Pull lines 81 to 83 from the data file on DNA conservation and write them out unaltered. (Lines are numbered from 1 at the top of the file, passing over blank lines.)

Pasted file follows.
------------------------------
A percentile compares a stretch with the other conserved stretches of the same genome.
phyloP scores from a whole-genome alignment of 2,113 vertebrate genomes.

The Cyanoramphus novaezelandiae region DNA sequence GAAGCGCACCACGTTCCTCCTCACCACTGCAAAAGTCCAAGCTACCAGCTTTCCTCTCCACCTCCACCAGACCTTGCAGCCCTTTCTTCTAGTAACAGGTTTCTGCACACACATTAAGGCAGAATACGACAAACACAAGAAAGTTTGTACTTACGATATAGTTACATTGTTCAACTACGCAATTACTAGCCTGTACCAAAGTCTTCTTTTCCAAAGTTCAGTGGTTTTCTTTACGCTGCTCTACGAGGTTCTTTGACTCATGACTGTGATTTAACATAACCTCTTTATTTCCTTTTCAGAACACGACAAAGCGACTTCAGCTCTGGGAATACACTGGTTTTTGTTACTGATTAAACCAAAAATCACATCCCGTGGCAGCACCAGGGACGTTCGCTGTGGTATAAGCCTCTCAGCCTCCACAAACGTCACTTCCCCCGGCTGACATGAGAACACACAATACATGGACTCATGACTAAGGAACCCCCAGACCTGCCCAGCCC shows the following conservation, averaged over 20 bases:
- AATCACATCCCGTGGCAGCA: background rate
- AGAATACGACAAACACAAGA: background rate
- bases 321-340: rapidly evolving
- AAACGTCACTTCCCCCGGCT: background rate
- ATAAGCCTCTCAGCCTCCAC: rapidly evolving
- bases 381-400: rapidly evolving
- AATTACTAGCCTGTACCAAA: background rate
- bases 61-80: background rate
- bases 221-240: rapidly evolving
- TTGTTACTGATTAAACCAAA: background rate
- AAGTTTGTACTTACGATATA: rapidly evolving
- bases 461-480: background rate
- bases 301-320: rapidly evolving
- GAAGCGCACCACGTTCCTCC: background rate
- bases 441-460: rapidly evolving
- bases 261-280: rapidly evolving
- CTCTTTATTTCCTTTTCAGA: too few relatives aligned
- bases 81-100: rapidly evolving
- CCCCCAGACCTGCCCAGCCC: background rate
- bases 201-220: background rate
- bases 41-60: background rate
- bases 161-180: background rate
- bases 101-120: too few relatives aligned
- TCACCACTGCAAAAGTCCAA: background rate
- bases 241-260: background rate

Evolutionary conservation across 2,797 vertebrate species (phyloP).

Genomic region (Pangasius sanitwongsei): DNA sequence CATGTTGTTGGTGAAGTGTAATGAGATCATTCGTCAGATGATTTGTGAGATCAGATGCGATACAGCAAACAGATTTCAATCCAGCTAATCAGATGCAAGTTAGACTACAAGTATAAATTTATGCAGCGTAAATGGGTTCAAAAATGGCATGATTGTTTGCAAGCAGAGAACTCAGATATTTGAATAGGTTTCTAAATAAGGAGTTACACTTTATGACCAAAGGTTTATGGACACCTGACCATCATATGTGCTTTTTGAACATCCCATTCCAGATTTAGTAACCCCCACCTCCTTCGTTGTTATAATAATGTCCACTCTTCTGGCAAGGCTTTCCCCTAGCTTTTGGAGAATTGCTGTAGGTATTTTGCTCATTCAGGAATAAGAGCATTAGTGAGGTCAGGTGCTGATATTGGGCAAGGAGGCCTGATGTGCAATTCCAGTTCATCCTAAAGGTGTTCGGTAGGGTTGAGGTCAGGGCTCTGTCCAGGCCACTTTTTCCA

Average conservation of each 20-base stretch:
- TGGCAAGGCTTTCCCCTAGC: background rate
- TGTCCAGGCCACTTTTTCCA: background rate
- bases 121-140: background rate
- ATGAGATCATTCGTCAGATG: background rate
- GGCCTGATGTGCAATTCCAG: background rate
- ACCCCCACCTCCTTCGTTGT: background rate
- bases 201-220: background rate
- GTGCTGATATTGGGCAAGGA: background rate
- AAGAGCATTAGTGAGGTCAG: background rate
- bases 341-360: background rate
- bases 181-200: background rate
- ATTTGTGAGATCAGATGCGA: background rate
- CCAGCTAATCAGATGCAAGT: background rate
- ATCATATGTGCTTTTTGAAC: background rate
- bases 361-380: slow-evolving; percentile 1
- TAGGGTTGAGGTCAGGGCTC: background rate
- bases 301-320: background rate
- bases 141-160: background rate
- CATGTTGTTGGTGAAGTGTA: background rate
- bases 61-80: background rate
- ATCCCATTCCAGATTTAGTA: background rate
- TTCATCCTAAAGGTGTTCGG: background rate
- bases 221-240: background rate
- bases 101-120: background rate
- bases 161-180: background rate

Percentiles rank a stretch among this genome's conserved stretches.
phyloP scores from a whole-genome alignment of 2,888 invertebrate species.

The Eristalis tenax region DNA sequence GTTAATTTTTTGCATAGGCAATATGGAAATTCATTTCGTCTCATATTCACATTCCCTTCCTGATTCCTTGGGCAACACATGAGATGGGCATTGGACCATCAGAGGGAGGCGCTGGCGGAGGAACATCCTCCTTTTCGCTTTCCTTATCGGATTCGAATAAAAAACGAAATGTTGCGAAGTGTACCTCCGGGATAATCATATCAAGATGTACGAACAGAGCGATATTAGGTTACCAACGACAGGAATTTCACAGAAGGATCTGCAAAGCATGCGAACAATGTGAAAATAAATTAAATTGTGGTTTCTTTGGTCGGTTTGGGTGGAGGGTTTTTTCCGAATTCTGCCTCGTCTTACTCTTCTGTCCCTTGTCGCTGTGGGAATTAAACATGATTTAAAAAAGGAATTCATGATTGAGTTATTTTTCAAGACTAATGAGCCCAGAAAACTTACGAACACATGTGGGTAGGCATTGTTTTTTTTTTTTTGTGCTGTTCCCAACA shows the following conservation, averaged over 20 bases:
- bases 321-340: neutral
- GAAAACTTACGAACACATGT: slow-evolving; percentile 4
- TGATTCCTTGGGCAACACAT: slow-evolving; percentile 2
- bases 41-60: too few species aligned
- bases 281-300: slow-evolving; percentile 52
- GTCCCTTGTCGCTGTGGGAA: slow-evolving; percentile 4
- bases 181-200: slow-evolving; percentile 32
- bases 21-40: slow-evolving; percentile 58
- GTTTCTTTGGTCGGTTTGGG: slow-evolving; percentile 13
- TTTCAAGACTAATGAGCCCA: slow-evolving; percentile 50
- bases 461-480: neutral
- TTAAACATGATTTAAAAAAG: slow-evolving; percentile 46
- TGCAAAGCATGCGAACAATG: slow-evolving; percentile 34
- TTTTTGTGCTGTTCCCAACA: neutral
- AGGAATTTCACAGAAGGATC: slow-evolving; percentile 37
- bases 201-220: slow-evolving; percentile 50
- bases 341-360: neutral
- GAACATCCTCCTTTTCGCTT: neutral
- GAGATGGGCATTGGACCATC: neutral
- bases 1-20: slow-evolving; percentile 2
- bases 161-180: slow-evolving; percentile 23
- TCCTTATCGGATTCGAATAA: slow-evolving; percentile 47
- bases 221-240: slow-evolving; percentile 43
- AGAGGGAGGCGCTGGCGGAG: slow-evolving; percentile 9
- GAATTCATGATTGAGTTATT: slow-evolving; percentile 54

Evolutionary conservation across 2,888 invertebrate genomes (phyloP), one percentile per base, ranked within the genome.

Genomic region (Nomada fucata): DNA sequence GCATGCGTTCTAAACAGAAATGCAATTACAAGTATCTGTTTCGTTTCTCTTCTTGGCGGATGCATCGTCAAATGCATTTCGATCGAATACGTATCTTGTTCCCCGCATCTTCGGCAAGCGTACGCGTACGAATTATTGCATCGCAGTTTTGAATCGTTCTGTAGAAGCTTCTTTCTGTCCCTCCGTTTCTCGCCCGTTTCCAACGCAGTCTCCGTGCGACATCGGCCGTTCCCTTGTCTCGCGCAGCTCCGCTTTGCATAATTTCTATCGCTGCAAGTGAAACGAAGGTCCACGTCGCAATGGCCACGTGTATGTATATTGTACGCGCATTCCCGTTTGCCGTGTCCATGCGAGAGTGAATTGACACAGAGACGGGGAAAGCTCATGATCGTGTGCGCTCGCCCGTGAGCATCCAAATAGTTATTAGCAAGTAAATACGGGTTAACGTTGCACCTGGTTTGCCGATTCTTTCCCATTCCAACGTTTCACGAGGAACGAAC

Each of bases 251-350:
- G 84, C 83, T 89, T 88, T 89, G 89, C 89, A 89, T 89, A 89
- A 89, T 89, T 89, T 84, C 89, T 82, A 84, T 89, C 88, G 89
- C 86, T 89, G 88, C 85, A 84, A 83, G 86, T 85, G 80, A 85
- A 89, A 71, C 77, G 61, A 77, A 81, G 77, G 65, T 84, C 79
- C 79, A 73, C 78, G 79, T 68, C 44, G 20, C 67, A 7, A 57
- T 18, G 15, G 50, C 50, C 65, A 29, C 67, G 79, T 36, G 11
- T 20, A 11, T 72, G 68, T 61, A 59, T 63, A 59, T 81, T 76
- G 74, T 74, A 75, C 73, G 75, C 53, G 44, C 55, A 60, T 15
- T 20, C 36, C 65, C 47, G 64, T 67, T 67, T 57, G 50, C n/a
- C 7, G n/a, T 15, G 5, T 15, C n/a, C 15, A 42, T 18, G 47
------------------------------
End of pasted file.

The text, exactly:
- TCCTTATCGGATTCGAATAA: slow-evolving; percentile 47
- bases 221-240: slow-evolving; percentile 43
- AGAGGGAGGCGCTGGCGGAG: slow-evolving; percentile 9